All watches should be banned from exam rooms and awarding organisations should do more to monitor leaks of exam papers on the dark web, a commission into malpractice has concluded.
The report of the independent commission on exam malpractice, released today, has said invigilators are finding it increasingly difficult to keep up with and monitor new technology which could allow pupils to cheat during exams.
Smart watches are already banned from exam halls and schools do already have the power to ban watches if they choose, but the commission has now proposed a compulsory blanket ban on all types of watches, unless a pupil has a special need for one.
The Joint Council for Qualifications, which represents all exam boards, said it will consider the report’s recommendations and was already considering banning all watches in examinations from next summer.
However Sir John Dunford, who chaired the commission, admitted there was little evidence that smart watches actually are being used to cheat in exams.
Speaking at the launch of the report yesterday, he said: “I think it is our fear that this will happen, and our wish to make the job a bit easier for exams officers and invigilators whose jobs are really, really difficult, by having a blanket ban rather than allowing some things and not allowing others.”
The report also raised concerns that pupils could be using even more advanced means to cheat in exams, including in-ear technology, magic calculators and even false fingernails concealing microphones. However, it said there was “little evidence” that any technology other than mobile phones was “widely used” for cheating in the UK.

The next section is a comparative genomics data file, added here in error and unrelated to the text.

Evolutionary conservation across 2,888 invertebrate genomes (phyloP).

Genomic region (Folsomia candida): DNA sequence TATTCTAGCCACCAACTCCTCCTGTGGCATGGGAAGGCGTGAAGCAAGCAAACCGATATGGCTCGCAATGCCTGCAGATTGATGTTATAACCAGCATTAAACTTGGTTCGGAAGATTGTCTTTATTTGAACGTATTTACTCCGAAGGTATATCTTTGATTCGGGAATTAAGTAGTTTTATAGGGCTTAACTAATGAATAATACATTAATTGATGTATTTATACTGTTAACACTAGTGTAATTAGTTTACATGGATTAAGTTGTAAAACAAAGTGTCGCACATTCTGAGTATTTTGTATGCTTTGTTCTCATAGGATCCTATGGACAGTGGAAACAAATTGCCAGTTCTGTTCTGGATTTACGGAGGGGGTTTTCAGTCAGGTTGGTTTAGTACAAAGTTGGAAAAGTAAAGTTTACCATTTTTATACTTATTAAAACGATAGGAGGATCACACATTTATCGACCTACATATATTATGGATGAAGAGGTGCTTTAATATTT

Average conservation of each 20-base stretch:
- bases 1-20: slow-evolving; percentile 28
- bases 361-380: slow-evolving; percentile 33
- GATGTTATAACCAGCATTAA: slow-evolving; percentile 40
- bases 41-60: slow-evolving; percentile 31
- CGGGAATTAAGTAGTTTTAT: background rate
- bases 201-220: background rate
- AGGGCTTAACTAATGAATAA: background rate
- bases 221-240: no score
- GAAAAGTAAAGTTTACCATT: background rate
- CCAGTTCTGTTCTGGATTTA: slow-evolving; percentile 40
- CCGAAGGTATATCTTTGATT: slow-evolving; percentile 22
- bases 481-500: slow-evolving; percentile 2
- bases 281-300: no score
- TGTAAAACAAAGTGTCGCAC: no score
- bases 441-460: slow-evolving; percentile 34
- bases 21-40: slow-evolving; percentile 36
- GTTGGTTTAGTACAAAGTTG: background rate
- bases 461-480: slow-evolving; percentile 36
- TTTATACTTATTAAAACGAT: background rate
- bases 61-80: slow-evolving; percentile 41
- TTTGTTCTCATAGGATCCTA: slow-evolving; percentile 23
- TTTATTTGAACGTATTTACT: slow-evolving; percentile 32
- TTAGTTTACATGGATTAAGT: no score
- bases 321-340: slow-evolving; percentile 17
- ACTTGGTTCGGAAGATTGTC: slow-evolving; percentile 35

Exam boards are still struggling against the challenges of social media leaks. This summer, questions from an entire Edexcel A-level maths paper were circulated online before the exam was sat. The commission also raised concerns that more pupils were pretending to leak online, something which it said is still classed as malpractice.
As a result, the commission has said the JCQ should take the lead in “facilitating the monitoring of the dark web” for signs of malpractice, and pupils should be reminded of their responsibilities to report any suspected malpractice they see online.
The report also highlighted concerns about the rise in the level of pupils granted access arrangements and special consideration in exams – with access arrangements up 13 per cent in three years, and special consideration up 27 per cent – and the lack of available data to assess the impact of this on individual candidates.
It said this “raises questions that need to be answered” about whether this is a “legitimate growth” or an “abuse of the system”, or a “system failure” that suggests reform is needed, and recommended JCQ commissioned more research into it.
It noted that the “highest proportion” of special consideration requests are for progress 8 subjects, and said it was a “matter of concern that the playing field is not level between well-resourced centres that can afford to have large students with access arrangements and other centres which do not, or cannot afford to, have the time and resources to process and invigilate large numbers.”
A spokesperson for Ofqual said it also had the “strong view” that “more meaningful” data needed to be collected about pupils granted access arrangements “so that questions of fairness can be answered satisfactorily” and was working to find a way that the data could be collected in the “most efficient way possible”.
Dunford said that underlying all of the recommendations is the “belief for an ethical approach to the conduct of examinations by all concerned, including staff and students.
“There is a lot more that can be done to prevent malpractice by both staff and candidates.”
JCQ will consider the recommendations and is due to publish a report next September to highlight its progress.